SCPC Urges Secretary Azar to Address Conflicting Insulin Pen Policy
In a letter to the Secretary of the U.S. Department of Health and Human Services, SCPC warns that conflicting regulatory policy puts patient access at risk and threatens LTC’s good faith efforts to provide insulin pens.
Representing more than 400 LTC pharmacies who serve over 850,000 patients across the country, many of whom live with diabetes, SCPC urged Secretary Azar to convene officials from the Food and Drug Administration (FDA), HHS Office of Inspector General (OIG) and other relevant agencies to work together to clarify insulin pen regulations in order to assure patients’ health, safety, and uninterrupted access to the life-sustaining medications they are prescribed.
Since November 2019, there has been a troubling regulatory conflict that has caused payers, particularly Part D Prescription Drug Plans, to deny pharmacy claims for payment for boxes of insulin pens, which are sometimes necessary to provide a 30-day supply of medication. In settling a case in January 2019, OIG determined that dispensing insulin pens in manufacturer boxes rather than as individual insulin pens constitutes fraud under Medicare, Medicaid, and other federal laws. Yet in November 2019, the FDA updated labeling requirements for insulin pens that specifically prohibit “breaking” a box of pens to dispense in individual units. Because both regulations directly conflict with one another, there has been tremendous confusion that inadvertently opens up LTC pharmacies to compliance concerns. Moreover, payers and pharmacy benefit managers (PBMs) have cited both of these policies for denying claims for insulin pens. At the same time, state Medicaid programs routinely refuse to provide prior approval or pay for dispensing insulin pens by the box.
“LTC pharmacies are caught between directly conflicting regulatory regimes,” SCPC wrote to Secretary Azar. “If they dispense individual pens, they run afoul of FDA instruction. If they dispense multiple pens in manufacturer boxes, they risk allegations of fraud from the OIG and state Medicaid Fraud Control Units. In either case, payers have a legitimate basis to deny claims or recoup payments and may simply deny prior authorization for amounts greater than 30-day supplies such that patients would receive no medication at all. LTC pharmacies also face conflicting interpretations and payment rules among payers and PBMs, while patients may be at greater risk.”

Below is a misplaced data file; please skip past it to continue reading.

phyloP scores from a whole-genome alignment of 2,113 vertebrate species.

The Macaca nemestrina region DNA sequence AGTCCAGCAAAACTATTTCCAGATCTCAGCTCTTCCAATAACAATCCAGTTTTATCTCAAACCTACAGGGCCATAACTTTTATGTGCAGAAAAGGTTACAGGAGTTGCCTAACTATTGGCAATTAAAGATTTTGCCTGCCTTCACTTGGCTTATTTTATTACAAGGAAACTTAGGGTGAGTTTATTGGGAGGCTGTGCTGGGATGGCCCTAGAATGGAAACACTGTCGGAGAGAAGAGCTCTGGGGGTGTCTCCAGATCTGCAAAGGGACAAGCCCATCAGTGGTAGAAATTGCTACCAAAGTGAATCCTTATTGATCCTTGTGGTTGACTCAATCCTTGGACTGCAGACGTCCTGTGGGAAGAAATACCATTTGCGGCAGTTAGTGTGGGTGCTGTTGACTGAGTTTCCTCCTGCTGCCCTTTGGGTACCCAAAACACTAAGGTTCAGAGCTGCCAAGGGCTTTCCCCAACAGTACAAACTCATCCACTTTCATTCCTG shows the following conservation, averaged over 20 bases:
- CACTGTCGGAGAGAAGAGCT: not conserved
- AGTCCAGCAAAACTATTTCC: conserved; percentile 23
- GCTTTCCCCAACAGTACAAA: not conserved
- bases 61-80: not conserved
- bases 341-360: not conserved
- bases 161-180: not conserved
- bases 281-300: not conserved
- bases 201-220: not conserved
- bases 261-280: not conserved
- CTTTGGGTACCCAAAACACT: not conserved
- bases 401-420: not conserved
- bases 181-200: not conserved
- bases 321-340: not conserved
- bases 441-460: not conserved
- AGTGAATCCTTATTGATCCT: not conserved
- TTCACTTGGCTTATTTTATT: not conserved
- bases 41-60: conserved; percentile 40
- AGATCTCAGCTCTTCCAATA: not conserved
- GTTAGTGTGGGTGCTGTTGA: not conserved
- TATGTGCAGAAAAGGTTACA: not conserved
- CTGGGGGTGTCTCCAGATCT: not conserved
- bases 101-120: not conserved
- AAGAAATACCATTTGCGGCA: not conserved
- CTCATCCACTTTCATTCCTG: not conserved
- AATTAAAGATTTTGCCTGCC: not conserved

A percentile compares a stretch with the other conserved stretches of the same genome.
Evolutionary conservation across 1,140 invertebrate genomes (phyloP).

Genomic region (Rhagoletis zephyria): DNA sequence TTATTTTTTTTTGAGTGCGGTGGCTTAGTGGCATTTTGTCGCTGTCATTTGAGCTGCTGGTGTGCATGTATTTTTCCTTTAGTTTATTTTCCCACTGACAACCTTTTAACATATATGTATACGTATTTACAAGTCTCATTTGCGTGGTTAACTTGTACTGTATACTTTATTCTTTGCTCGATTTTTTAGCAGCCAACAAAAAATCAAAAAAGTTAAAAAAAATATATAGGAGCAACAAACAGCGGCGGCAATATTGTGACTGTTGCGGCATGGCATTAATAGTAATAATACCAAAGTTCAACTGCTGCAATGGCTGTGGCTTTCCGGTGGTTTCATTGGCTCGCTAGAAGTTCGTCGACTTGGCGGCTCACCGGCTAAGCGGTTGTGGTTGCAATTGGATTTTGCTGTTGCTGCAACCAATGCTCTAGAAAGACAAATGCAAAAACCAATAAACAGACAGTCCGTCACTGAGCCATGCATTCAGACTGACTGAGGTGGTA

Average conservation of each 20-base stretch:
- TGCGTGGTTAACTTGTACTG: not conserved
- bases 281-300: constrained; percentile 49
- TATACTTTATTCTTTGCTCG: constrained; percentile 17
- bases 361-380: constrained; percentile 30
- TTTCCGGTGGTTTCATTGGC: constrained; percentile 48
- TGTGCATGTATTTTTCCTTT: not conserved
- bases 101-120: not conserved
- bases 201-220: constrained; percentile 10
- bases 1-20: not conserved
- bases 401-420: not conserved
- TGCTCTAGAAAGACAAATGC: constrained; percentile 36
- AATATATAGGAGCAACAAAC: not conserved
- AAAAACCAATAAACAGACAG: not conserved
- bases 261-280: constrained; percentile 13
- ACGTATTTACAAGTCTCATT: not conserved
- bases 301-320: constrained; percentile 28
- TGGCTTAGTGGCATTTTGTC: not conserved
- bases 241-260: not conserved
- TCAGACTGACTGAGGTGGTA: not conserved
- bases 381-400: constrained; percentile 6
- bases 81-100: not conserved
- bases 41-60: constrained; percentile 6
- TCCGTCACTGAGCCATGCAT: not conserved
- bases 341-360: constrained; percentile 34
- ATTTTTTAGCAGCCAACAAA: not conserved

To address these regulatory inconsistencies and ensure patients’ continued access to insulin pens, SCPC urged HHS to develop consistent policies across all relevant agencies, divisions, and other key stakeholders. Until this coordinated response resolves the conflicting regulations, SCPC urges HHS to notify all relevant stakeholders (including payers and PBMs) that LTC pharmacies may dispense insulin pens to patients in LTC facilities either as individual pens or in unopened boxes provided that dispensing decisions are made in good faith and in the best interest of patient care and safety.
“Absent clear, consistent and coordinated instruction from multiple government agencies, patients in nursing homes and other LTC facilities are at medical risk, the LTC facilities in which they reside may be unable to comply with applicable regulations, and the long-term care pharmacies that dispense their medications face potential sanction and adverse financial impact regardless of good faith compliance efforts,” according to the letter.
“We strongly recommend that you convene all relevant agencies and divisions within those agencies and that you include appropriate stakeholders in such multi-agency/division efforts to assure consistent and effective policies across the Department,” the letter concluded.
The Senior Care Pharmacy Coalition (SCPC) is the only national organization exclusively representing the interests of LTC pharmacies. Its members operate in all 50 states and serve 850,000 patients daily in skilled nursing and assisted living facilities across the country. Visit seniorcarepharmacies.org to learn more.
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